What movies do you watch?

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WHEN my children were small we had a young maid to look after them. She had come from an orphanage and something she loved doing after her chores and often during them was watching TV. I was told this was the only form of entertainment the girls had in their orphanage.
One day Anjali informed us, she was getting married. My wife and I were astounded, we had not seen any suitor around. We asked where the man was and she replied to our astonishment that a man had met her at the market the day before and had proposed to her. “Now we are madly in love!” she told us.
I met the man and found out he was married with little kids. I also found he had no intention of getting married to Anjali. “He will leave his wife,” shouted Anjali defiantly, “that’s how it always happens in the movies!” Very gently we had to tell Anjali that real life was different from reel life! Today it is not just the Anjali’s of the world who are glued to the screen. All of us are and with movies now available on our phones the time has come for us to be careful.
According to Dr. Sathiaraj three tests should be conducted on the type of programmes we watch. The first is the reality test. Normally the stories on which the serials and movies are based are fictitious and not true. Is it really worth spending precious time on highly imaginary situations? I remember “The Bold and Beautiful, where fantasies of relationships between father and daughter- in- law, and mismatched and cross matched relationships intrigued the viewers. In reality would such situations bring happiness? The screen shows excitement, and like poor Anjali, let us not fall prey into believing that excitement brings happiness. Such excitement could lead to big trouble and split our homes.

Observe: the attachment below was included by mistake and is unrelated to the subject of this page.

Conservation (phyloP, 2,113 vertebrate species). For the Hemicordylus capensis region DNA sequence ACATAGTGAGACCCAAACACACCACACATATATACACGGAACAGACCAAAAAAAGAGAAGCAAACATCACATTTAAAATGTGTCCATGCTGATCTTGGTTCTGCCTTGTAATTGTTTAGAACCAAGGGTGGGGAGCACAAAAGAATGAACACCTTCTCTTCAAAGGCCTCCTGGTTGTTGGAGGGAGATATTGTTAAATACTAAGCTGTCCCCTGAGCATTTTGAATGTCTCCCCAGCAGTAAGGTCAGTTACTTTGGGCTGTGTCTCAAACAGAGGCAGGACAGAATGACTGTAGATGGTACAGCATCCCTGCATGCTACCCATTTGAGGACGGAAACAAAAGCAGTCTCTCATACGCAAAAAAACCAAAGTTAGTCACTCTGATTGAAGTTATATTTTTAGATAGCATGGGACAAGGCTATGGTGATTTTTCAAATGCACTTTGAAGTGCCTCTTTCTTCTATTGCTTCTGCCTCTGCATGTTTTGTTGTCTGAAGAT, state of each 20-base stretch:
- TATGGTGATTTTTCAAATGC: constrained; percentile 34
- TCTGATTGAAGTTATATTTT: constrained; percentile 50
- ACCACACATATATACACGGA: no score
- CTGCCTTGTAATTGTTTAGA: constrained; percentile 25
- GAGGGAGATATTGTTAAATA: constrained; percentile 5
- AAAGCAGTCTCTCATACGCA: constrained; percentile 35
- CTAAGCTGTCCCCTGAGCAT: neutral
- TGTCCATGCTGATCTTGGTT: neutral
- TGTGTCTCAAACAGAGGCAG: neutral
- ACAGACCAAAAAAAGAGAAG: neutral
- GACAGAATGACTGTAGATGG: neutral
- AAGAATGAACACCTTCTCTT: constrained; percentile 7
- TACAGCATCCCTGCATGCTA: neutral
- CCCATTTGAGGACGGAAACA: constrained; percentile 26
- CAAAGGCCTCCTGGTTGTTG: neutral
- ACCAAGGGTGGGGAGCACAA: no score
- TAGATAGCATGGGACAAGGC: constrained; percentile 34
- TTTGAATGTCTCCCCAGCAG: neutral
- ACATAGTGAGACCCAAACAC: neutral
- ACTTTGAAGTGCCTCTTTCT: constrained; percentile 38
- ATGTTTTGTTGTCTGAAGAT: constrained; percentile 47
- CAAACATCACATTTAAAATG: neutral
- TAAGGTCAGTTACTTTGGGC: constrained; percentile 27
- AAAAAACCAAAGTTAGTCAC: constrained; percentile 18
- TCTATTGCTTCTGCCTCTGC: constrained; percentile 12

The next test is the value test: Is what we are watching going to make us better human beings? We do need relaxation, but does that programme make us more productive and balanced people? Or is it draining our vitality and harming our creativity?
Thirdly, the morality test: All good art acknowledges the reality of evil, but we can portray evil without glamourising or sensationalizing it. Most of our movies glamourizes the villain to such an extent that sometimes I wonder who the hero is? Sexual intimacy is too precious to be prostituted by the media under the guise of realism or artistic freedom. Similarly screen violence desensitizes viewers, lowers their inhibitions and creates an appetite for more of the real thing.
The transition from reel to real is the next step. And with these three tests under our belt, let’s start viewing TV judiciously, that our families especially children will benefit yet not be swayed by the unreal reel..!